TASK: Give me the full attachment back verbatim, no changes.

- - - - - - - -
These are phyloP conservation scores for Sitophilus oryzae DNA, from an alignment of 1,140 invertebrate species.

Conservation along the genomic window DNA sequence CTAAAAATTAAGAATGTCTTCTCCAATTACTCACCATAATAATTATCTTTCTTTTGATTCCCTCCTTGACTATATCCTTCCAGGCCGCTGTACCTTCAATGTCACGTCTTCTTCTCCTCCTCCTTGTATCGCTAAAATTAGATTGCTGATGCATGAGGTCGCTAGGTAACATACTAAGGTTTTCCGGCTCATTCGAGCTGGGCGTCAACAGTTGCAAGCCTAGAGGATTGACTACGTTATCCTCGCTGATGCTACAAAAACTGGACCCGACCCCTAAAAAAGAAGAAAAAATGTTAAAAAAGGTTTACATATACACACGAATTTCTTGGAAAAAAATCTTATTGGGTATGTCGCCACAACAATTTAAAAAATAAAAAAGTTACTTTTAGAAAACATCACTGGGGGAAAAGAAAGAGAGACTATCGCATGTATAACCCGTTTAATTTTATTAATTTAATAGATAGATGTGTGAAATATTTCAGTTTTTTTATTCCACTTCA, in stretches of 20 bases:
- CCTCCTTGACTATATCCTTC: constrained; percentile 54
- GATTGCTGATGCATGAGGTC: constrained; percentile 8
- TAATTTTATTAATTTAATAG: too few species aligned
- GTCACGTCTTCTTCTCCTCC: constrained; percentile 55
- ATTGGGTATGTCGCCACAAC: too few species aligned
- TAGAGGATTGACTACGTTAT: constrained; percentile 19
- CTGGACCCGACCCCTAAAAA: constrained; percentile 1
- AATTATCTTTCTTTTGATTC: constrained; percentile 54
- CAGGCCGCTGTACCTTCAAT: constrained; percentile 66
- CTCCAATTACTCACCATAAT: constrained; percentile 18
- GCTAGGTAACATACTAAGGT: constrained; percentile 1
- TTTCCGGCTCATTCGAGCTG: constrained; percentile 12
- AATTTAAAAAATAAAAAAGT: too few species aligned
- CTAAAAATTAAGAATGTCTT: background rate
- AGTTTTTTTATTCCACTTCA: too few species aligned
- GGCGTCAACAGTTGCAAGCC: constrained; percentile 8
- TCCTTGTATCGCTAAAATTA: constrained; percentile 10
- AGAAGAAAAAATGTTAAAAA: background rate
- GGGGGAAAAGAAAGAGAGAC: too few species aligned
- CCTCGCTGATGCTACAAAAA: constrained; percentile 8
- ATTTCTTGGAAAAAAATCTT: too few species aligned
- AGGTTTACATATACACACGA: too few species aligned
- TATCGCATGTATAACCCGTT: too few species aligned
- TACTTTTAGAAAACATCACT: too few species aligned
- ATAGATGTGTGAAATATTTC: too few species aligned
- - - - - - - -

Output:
These are phyloP conservation scores for Sitophilus oryzae DNA, from an alignment of 1,140 invertebrate species.

Conservation along the genomic window DNA sequence CTAAAAATTAAGAATGTCTTCTCCAATTACTCACCATAATAATTATCTTTCTTTTGATTCCCTCCTTGACTATATCCTTCCAGGCCGCTGTACCTTCAATGTCACGTCTTCTTCTCCTCCTCCTTGTATCGCTAAAATTAGATTGCTGATGCATGAGGTCGCTAGGTAACATACTAAGGTTTTCCGGCTCATTCGAGCTGGGCGTCAACAGTTGCAAGCCTAGAGGATTGACTACGTTATCCTCGCTGATGCTACAAAAACTGGACCCGACCCCTAAAAAAGAAGAAAAAATGTTAAAAAAGGTTTACATATACACACGAATTTCTTGGAAAAAAATCTTATTGGGTATGTCGCCACAACAATTTAAAAAATAAAAAAGTTACTTTTAGAAAACATCACTGGGGGAAAAGAAAGAGAGACTATCGCATGTATAACCCGTTTAATTTTATTAATTTAATAGATAGATGTGTGAAATATTTCAGTTTTTTTATTCCACTTCA, in stretches of 20 bases:
- CCTCCTTGACTATATCCTTC: constrained; percentile 54
- GATTGCTGATGCATGAGGTC: constrained; percentile 8
- TAATTTTATTAATTTAATAG: too few species aligned
- GTCACGTCTTCTTCTCCTCC: constrained; percentile 55
- ATTGGGTATGTCGCCACAAC: too few species aligned
- TAGAGGATTGACTACGTTAT: constrained; percentile 19
- CTGGACCCGACCCCTAAAAA: constrained; percentile 1
- AATTATCTTTCTTTTGATTC: constrained; percentile 54
- CAGGCCGCTGTACCTTCAAT: constrained; percentile 66
- CTCCAATTACTCACCATAAT: constrained; percentile 18
- GCTAGGTAACATACTAAGGT: constrained; percentile 1
- TTTCCGGCTCATTCGAGCTG: constrained; percentile 12
- AATTTAAAAAATAAAAAAGT: too few species aligned
- CTAAAAATTAAGAATGTCTT: background rate
- AGTTTTTTTATTCCACTTCA: too few species aligned
- GGCGTCAACAGTTGCAAGCC: constrained; percentile 8
- TCCTTGTATCGCTAAAATTA: constrained; percentile 10
- AGAAGAAAAAATGTTAAAAA: background rate
- GGGGGAAAAGAAAGAGAGAC: too few species aligned
- CCTCGCTGATGCTACAAAAA: constrained; percentile 8
- ATTTCTTGGAAAAAAATCTT: too few species aligned
- AGGTTTACATATACACACGA: too few species aligned
- TATCGCATGTATAACCCGTT: too few species aligned
- TACTTTTAGAAAACATCACT: too few species aligned
- ATAGATGTGTGAAATATTTC: too few species aligned